AKA Samuel’s Travels
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DIRECTED BY: Aik Karapetian
FEATURING: Kevin Janssens, Laura Silina, Aigars Vilims,
PLOT: While searching for his biological father in Eastern Europe, Kevin inadvertently runs over a pig, and suffers the consequences.
COMMENTS: Barry Lyndon is not what I was expecting to keep coming to mind. Squeal is not British, it’s not produced up the wazoo, and it’s not a film that, decades from now, people will be discussing in lengthy essays about this, that, and the other. Squeal is a modern-day fairy tale set in the vestiges of an older-world Europe; it is a fish-out-of-water comedy with violent overtones; and it’s more an exercise in hit-and-run whimsy than a grand epic. However, Aik Karapetian knows his film history, and how to ape the greats. Calm, counterpoint narration intermittently springs upon us. Refined orchestral tinklings permeate the film score. And in Samuel, we have one of the most inactive, cipherous leads since Ryan O’Neal’s turn as the consummately reactive Barry Lyndon.
Samuel is traveling far from home to the rural outskirts of progress-delayed Eastern Europe in search of his biological father. The motive for this expedition is never clarified, and by the time his snazzy VW sedan smacks into a recently-escaped pig, the filmmaker abandons the whys of Samuel’s plot-triggering pursuit. This pig, who is important enough for the narrator to devote some considerable remarks, is owned by not-yet-middle-aged Kirke, single woman and daughter of a local pig farmer. She had been out looking for her pig, finding it right after Samuel nearly kills it (indeed, he is in the middle of burying the presumably passed porcine when Kirke appears, triggering the animal to rise, Lazarus-like, and attempt to flee once more). This warning is lost on the out-of-towner, and so the three of them drive to Kirke’s pig farm. Samuel ends up spending the night, and then many more nights as he becomes… integrated with life in the sty.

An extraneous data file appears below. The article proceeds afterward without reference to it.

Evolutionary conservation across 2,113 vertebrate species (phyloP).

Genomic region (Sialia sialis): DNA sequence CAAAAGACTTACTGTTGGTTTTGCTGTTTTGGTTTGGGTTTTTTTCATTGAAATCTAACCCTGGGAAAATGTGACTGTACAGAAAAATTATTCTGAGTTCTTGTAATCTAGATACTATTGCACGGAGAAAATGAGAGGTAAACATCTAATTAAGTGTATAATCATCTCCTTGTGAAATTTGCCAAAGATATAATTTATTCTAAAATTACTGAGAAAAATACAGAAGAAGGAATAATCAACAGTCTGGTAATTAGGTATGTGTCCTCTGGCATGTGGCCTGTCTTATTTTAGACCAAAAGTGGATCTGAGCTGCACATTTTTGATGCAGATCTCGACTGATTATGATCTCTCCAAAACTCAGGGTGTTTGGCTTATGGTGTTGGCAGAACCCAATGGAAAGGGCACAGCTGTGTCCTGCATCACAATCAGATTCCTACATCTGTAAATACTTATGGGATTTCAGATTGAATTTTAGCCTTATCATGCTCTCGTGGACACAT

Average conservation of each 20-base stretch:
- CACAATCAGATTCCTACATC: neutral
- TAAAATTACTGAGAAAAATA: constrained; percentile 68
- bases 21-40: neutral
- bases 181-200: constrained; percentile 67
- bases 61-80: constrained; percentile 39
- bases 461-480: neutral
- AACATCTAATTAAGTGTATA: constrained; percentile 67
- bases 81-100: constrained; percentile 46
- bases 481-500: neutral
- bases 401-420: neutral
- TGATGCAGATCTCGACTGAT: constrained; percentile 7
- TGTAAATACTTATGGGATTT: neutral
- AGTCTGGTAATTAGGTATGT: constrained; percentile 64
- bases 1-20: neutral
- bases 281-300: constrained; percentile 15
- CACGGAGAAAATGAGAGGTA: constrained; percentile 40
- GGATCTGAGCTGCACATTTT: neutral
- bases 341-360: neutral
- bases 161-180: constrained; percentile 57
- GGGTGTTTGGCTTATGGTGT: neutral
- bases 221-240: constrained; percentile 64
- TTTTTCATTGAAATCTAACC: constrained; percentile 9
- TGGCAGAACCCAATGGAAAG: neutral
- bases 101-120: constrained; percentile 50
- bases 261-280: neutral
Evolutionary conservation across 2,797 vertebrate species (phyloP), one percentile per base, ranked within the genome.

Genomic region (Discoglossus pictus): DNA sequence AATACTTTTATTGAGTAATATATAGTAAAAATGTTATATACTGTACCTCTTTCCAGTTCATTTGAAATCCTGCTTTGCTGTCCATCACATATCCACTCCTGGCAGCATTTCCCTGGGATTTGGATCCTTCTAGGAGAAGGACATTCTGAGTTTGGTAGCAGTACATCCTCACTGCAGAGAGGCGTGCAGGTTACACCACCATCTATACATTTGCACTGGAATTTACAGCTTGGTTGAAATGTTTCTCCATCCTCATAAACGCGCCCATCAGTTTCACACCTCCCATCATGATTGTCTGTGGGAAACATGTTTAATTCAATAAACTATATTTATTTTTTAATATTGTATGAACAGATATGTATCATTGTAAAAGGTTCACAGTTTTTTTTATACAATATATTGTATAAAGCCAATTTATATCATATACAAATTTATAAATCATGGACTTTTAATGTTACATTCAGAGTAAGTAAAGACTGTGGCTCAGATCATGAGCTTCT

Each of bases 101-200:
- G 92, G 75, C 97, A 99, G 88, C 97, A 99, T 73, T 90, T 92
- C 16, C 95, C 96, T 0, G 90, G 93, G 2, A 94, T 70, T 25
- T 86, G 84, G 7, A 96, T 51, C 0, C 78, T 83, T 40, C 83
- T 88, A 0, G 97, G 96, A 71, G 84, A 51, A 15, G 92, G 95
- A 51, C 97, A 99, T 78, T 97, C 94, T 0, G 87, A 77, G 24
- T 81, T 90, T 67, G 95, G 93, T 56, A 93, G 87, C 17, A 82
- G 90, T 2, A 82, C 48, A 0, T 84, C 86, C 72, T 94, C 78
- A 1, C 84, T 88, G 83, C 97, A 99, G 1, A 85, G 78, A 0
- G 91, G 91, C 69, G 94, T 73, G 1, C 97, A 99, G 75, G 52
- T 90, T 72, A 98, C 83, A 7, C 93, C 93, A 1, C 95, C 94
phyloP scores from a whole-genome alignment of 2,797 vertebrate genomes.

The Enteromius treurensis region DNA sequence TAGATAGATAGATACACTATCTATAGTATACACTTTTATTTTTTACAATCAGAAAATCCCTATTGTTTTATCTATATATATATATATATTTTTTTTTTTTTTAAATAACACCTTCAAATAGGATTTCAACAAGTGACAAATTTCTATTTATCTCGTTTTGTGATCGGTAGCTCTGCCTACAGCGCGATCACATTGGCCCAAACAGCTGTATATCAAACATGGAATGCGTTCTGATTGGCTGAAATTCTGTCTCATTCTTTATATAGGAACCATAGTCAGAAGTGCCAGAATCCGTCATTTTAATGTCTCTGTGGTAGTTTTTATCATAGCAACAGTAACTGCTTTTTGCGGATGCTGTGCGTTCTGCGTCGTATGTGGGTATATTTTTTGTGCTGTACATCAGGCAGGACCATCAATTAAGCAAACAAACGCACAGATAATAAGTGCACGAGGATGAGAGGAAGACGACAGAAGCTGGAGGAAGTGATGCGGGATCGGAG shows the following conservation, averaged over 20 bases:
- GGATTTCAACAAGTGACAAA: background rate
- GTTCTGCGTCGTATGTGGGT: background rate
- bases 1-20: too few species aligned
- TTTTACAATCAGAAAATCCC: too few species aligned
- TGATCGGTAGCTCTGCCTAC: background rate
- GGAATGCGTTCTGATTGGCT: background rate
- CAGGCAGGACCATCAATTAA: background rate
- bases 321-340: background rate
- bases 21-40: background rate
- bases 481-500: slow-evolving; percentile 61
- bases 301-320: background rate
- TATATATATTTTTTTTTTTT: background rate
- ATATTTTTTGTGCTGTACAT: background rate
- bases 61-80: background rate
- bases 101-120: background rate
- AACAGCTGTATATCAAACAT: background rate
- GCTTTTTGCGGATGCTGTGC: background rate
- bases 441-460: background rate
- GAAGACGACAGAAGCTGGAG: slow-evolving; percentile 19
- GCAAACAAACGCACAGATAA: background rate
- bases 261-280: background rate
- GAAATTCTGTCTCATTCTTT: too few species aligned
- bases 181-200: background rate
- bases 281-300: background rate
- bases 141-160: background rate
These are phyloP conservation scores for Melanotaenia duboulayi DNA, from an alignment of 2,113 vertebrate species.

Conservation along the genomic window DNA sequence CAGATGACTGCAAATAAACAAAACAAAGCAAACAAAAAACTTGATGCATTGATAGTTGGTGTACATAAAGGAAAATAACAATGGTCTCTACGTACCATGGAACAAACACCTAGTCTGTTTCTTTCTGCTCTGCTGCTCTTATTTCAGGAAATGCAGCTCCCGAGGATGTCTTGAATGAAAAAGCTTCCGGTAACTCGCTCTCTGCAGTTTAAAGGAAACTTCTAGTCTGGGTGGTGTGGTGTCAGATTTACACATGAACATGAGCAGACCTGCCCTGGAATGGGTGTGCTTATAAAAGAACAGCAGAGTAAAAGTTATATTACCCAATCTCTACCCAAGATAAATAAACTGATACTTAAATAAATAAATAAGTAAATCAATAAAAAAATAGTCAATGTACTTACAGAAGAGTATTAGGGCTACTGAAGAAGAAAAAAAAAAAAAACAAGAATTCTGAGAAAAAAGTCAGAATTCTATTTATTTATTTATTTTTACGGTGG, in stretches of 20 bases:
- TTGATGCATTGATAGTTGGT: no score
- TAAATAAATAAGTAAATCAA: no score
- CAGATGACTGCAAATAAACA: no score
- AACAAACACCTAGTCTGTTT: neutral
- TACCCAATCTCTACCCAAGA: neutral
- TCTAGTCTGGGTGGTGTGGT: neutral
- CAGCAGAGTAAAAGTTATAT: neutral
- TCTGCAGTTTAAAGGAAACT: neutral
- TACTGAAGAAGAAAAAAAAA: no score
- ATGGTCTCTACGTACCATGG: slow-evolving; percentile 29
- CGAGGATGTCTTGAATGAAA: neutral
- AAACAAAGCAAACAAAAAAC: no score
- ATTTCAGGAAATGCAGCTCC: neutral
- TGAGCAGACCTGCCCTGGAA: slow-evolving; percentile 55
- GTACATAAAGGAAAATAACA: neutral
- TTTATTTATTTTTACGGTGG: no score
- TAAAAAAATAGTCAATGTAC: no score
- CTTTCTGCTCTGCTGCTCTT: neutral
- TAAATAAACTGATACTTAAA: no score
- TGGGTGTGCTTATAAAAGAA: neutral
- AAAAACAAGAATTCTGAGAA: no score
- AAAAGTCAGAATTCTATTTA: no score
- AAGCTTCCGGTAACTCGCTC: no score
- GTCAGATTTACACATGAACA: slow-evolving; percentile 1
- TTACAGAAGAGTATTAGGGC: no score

There is a mean streak to Squeal that sidles awkwardly along its pretense of whimsy. Indeed, the other film that came to mind was Eli Roth’s Hostel, as Samuel is forced to endure considerable physical abuse at the hands of Kirke’s father and a would-be suitor—a local runt of a man named Jancuks, who we eventually witness enduring a fate similar to Samuel’s empigment. And this choice of pigs here conjures the Greek legend of Circe. Squeal begins as a tale about a pig attempting escape from the bondage at the farm, preferring the risks of starvation and wolves. This pig develops a mental bond with the imprisoned protagonist, who lacks the bravery of his curly-tailed counterpart: Samuel escapes on occasion, but returns nonetheless.
So what do we have here? A classically informed story, told with ironic playfulness, featuring regular scenes of unpleasant violence. The clashing narrative impulses manage to work together somehow, but tilt more toward dark Wes Anderson than anything from Kubrick. The final scene suggests indecision on the part of Samuel, who ends up on the farm (but out of the sty) contemplating his fate. With all this ambiguousness, I’m not sure that Squeal worked entirely—but I was pleased that it at least went whole hog.
WHAT THE CRITICS SAY:
“Playing out tropes familiar from ‘torture porn’, while inverting the usual gender dynamics of that subgenre, Samuel’s Travels is an absurdist fable of freedom and slavery, with a BDSM kink in its porcine tail.”–Anton Bitel, Projected Figures (contemporaneous)